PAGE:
Hiking the Appalachian Trail – The Definitive Guide
The Appalachian Trail (often referred to as “A.T.”) is a 2,184 mile (3,515 km) footpath that travels across the major valleys of the Appalachian Mountains from Springer Mountain in north Georgia to Mount Katahdin in Maine.
The Appalachian Trail covers 14 states, including Maine, New Hampshire, Vermont, Massachusetts, Connecticut, New York, New Jersey, Pennsylvania, Maryland, West Virginia, Virginia, Tennessee, North Carolina and Georgia.
Thousands of hikers attempt the 2,000+ mile journey every year (usually in spring time), yet only around 10% of those who attempt it actually make it to the end.
Most people like to start in Northern Georgia and head north. However, if you’re planning on hiking during the colder months (or when it’s approaching this time), it’s better to start in the north and work downwards, as the north holds the most difficult sections, and these sections can be closed at certain times of the year.
Although some portions of the trail will see you passing through towns and crossing rivers, the majority of the trail takes place in the wilderness.
Click here to view a map of the Appalachian Trail.
How Long Does it Take?
For most people it takes around 6 months to hike, although it can easily take anywhere between 5 to 7 months (depending on how fast you walk and how much you need to rest). This means you’ll be hiking around 12 miles a day, every single day.
A common question often asked when people are thinking of hiking the Appalachian Trail is “how much does it cost?”
You’ll spend very little money while you’re actually hiking (if any at all), so your biggest expenses will come when spending time in towns (which are ironically the “civilization” that a lot of hikers are trying to get away from).
Providing you buy your food (such as noodles and rice) ahead of time, you can eat for as little as $4-$6 per day. Over 6 months (providing you’re hiking the entire trail), this amounts to around $700 – $1000.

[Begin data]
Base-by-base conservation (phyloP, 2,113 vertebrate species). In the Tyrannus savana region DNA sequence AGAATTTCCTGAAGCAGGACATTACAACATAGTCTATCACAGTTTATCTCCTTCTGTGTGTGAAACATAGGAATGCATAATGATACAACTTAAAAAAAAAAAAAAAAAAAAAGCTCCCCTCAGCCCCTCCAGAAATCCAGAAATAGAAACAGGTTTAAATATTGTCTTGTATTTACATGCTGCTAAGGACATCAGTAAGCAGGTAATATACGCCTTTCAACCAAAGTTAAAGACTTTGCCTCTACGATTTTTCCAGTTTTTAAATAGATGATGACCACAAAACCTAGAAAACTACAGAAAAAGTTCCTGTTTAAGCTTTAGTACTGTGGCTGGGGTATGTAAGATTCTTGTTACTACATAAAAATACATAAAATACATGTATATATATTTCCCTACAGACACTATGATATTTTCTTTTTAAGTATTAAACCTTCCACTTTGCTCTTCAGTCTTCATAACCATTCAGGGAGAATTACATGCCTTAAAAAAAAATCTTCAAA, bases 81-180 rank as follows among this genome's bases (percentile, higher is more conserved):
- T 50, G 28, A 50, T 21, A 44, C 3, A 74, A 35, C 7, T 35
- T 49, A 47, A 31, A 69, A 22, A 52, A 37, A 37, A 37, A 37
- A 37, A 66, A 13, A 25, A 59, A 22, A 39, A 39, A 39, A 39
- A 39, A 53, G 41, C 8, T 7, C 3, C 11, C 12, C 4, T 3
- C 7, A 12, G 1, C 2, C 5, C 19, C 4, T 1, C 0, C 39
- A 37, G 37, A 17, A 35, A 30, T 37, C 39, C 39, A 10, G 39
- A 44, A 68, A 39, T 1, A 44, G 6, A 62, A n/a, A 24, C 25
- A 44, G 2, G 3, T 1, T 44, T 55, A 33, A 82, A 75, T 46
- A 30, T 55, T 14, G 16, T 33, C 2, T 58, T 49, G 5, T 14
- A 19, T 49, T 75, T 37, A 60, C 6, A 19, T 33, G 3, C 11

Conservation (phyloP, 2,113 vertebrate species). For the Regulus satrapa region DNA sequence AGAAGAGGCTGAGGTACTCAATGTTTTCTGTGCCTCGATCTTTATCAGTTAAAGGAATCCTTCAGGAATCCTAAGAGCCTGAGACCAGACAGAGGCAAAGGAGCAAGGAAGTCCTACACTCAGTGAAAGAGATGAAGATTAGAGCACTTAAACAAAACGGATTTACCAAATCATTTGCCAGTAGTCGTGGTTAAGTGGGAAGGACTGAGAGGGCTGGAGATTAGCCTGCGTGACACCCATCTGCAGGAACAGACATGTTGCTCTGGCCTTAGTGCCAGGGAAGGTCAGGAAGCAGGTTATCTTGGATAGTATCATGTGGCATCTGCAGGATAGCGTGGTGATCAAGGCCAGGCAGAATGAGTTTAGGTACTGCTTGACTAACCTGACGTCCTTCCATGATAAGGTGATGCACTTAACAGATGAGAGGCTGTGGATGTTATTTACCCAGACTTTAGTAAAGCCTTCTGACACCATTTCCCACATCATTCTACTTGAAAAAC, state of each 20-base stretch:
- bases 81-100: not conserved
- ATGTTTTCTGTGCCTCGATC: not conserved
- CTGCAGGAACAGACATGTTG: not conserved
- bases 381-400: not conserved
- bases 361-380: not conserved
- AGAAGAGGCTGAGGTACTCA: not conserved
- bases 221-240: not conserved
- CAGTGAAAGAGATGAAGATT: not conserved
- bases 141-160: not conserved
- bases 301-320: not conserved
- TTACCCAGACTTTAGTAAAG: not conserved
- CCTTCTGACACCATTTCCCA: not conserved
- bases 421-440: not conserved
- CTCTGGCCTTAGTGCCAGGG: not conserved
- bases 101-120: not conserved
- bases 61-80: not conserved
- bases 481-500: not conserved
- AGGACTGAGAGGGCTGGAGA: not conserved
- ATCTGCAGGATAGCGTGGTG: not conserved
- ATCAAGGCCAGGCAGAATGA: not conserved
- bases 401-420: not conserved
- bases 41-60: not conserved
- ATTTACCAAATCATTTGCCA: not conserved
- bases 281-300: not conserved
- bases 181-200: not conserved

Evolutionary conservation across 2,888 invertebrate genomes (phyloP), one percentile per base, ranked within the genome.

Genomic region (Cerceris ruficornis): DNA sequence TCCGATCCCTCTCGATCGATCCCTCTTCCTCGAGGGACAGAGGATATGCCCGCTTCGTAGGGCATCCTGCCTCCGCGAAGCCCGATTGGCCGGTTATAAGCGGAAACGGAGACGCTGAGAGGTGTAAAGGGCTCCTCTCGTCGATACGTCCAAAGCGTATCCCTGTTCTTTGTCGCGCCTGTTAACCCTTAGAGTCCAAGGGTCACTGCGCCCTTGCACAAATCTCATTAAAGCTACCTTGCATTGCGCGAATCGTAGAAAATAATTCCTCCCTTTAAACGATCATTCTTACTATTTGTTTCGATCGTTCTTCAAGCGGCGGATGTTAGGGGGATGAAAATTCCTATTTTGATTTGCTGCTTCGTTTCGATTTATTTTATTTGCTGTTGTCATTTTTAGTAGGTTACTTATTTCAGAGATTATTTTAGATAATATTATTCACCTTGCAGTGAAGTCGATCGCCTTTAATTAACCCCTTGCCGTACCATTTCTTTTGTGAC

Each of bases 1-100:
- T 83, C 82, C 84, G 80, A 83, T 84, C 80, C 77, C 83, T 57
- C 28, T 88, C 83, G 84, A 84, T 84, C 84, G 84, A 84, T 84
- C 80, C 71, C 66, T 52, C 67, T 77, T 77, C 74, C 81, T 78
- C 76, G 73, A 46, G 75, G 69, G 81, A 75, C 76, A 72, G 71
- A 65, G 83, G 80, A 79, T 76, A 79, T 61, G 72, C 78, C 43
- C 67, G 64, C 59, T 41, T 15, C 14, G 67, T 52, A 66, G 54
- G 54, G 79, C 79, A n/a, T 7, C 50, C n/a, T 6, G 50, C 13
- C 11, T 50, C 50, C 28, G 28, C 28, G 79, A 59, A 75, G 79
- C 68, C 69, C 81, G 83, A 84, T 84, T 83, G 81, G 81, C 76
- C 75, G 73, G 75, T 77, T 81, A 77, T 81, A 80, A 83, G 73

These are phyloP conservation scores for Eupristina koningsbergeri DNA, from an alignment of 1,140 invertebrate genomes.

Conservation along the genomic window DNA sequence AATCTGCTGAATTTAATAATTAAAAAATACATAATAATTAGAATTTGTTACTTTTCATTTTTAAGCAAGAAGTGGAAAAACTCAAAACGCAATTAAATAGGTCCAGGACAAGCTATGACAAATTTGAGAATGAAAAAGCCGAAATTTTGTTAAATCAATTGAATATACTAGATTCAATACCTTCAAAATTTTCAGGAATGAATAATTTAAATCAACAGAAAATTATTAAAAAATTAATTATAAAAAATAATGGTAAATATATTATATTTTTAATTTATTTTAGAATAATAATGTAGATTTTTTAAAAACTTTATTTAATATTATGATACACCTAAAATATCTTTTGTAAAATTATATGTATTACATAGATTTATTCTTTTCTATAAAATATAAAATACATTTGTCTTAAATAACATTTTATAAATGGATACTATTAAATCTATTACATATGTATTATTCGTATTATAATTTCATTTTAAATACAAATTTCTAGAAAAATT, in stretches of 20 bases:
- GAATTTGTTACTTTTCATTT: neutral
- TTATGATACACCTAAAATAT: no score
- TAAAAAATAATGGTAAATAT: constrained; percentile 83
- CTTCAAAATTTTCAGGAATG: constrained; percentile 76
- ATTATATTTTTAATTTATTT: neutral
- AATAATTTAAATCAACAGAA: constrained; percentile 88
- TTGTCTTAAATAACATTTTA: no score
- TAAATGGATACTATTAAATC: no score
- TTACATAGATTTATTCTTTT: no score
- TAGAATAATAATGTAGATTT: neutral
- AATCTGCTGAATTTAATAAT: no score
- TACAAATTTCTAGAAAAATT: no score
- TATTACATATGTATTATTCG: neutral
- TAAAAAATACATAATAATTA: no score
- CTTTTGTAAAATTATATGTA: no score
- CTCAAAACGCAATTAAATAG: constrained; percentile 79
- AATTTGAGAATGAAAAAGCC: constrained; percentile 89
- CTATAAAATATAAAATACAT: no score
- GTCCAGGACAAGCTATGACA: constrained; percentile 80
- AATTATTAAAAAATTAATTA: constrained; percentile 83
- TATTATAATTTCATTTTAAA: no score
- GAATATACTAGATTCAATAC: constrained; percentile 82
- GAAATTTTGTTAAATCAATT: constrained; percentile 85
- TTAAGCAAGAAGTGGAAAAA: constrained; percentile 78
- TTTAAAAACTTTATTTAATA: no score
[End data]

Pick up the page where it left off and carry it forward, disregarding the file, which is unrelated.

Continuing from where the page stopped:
If you plan on eating in a restaurant every now and then and staying in the odd hotel, your total costs could easily exceed the $3000 mark (and could be as high as $4000).
How to Hike the Appalachian Trail
Hiking that Appalachian Trail (or even a segment or it) is a massive undertaking, so for beginner hikers planning your trip and what to take with you can be massively overwhelming and confusing.
Typical questions that people will ask when planning their trip are:
- Do I need to be a hiking/camping expert to hike the Appalachian Trail?
- Should I have any safety concerns regarding animals as I hike?
- What gear do I need to bring with me?
- What kinds of foods should I pack?
- Will I be able to pack my entire trip’s worth of food with me, or will I need to pick up some extra along the way?
Before hiking the Appalachian Trail, it is recommended that you already have multi-day hiking/camping experience (meaning you’ve spent multiple consecutive days hiking and camping out in the wilderness).
This experience is invaluable, as it’ll teach you the basics and allow you to familiarize yourself with how to use all of your equipment. It’s best to ‘iron out all of the kinks’ as it were BEFORE you leave for your big trip, so that you don’t risk endangering yourself unnecessarily.
Of course, while reading books is great, it will never replace experience. These books are best read before and after your practice hikes, so that you’ll be able to fully understand what they’re all about.
You might have heard that bears can be found along the Appalachian Trail (which are, of course, very dangerous), but providing you keep your food in bear boxes (so they can’t smell it) or hang it from high tree branches far away from your camp site (so they can’t reach it) at night times, you should be fine.
The ultimate reference on the Appalachian Trail right now is the ‘A.T. Guide’ by David Miller. This is a book I highly recommend anyone trekking the A.T. get, as it contains so much useful information and maps of most of the areas (as well as what can be found in those areas).
If you have David’s guide, you probably won’t need to bring a map with you (because the book is so good), although if you do want a map of the trail you can buy one from the ATC Trail Store.
You will need to bring with you a tent (or some kind of shelter), a sleeping bag and a sleeping mat (alternatively, you could sleep in a hammock).
As well as this, you’ll need all the regular camping equipment, such as hiking boots, spare clothes, cooking apparatus, etc.
Above all, take it slow and don’t rush into it. Hiking the Appalachian Trail is a huge task, and should not be taken lightly. Remember that hiking/backpacking is a skill, and that learning how to do it safely takes time.
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